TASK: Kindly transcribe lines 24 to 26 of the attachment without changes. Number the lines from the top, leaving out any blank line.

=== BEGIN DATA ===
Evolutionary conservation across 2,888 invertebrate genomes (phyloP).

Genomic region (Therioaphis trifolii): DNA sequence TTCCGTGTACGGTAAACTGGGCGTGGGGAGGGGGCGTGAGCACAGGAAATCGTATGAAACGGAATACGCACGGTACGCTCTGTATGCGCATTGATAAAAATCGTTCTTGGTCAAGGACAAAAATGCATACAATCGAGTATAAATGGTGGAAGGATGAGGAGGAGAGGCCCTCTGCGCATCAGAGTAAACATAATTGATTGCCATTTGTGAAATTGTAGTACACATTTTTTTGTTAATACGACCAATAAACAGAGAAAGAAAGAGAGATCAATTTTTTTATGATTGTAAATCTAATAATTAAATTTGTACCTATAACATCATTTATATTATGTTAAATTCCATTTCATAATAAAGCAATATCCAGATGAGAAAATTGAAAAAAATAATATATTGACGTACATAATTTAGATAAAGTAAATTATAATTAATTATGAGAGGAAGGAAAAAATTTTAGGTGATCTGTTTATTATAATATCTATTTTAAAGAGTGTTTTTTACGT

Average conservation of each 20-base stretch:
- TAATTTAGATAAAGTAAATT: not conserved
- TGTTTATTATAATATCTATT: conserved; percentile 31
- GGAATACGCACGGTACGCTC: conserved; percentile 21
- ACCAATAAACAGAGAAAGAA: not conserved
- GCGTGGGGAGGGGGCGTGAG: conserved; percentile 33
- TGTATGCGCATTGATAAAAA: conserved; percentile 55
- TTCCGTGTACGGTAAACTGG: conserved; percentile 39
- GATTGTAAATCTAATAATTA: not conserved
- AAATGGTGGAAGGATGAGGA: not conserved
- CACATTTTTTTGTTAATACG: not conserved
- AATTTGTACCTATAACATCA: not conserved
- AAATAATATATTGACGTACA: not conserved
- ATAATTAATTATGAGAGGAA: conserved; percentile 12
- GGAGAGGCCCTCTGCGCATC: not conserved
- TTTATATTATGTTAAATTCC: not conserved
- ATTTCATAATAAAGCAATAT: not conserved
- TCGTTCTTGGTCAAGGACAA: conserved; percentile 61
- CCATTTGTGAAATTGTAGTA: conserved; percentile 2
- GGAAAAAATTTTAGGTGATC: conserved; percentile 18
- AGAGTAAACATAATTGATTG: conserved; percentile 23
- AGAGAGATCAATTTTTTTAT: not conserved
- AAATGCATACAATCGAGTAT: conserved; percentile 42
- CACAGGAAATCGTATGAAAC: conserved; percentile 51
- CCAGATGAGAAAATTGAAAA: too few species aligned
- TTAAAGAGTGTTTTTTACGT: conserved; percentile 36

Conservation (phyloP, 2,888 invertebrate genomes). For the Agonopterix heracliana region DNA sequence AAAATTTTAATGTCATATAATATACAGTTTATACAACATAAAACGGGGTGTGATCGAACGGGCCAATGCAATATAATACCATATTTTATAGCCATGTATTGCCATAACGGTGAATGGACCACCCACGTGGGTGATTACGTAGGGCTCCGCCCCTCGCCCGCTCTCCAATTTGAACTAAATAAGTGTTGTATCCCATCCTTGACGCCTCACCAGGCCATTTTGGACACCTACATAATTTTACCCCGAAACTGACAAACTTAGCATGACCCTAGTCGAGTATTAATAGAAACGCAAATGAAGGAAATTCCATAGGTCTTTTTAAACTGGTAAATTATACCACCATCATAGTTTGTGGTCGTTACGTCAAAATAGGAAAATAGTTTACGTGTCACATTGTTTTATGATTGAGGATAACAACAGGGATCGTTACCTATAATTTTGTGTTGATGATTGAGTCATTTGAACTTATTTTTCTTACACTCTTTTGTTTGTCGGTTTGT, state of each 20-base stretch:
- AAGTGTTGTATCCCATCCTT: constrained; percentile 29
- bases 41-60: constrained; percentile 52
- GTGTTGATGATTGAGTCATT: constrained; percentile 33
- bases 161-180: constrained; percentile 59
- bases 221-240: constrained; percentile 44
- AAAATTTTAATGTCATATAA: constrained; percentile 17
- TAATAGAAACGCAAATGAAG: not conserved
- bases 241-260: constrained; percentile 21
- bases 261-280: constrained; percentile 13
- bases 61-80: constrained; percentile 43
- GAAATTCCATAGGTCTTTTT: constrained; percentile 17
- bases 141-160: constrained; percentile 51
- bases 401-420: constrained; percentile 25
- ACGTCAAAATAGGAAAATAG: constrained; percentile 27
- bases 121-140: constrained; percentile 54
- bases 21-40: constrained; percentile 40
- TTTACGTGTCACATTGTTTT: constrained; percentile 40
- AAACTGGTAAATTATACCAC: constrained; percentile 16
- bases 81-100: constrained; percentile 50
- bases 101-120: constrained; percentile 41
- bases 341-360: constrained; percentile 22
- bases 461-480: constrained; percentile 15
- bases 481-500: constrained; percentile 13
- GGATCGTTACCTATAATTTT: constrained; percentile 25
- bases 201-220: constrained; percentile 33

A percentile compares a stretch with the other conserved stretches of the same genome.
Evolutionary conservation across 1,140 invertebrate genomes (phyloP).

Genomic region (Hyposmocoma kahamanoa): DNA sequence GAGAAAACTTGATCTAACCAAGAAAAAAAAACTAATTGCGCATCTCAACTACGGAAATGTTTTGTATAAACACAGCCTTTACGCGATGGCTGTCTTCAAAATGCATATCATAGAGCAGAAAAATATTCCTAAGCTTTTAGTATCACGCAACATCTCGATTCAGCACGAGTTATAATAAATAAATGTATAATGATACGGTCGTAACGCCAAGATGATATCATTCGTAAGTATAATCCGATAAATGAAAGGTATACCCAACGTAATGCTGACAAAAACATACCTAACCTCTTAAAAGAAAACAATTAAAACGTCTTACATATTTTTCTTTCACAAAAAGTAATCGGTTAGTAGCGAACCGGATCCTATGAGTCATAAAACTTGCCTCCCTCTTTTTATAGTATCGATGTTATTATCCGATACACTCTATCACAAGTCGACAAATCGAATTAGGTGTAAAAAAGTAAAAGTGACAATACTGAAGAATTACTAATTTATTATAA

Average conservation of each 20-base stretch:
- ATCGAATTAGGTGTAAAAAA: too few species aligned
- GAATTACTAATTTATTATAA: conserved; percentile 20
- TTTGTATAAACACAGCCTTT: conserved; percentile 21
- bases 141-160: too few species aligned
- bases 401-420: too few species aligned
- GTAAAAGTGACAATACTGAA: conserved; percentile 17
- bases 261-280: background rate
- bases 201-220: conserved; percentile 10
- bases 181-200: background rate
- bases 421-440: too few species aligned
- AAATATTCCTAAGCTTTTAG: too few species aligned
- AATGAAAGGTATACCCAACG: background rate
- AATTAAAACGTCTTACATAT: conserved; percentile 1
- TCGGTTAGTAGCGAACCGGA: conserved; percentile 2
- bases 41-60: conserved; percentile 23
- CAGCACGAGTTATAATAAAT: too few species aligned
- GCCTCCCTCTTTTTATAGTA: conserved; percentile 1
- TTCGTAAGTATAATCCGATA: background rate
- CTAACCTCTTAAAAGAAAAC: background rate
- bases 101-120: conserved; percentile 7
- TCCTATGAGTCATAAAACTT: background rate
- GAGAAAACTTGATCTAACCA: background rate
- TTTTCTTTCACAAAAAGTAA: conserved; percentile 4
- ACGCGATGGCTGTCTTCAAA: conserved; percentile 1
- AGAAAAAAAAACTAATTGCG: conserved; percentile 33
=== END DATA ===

- AGAGAGATCAATTTTTTTAT: not conserved
- AAATGCATACAATCGAGTAT: conserved; percentile 42
- CACAGGAAATCGTATGAAAC: conserved; percentile 51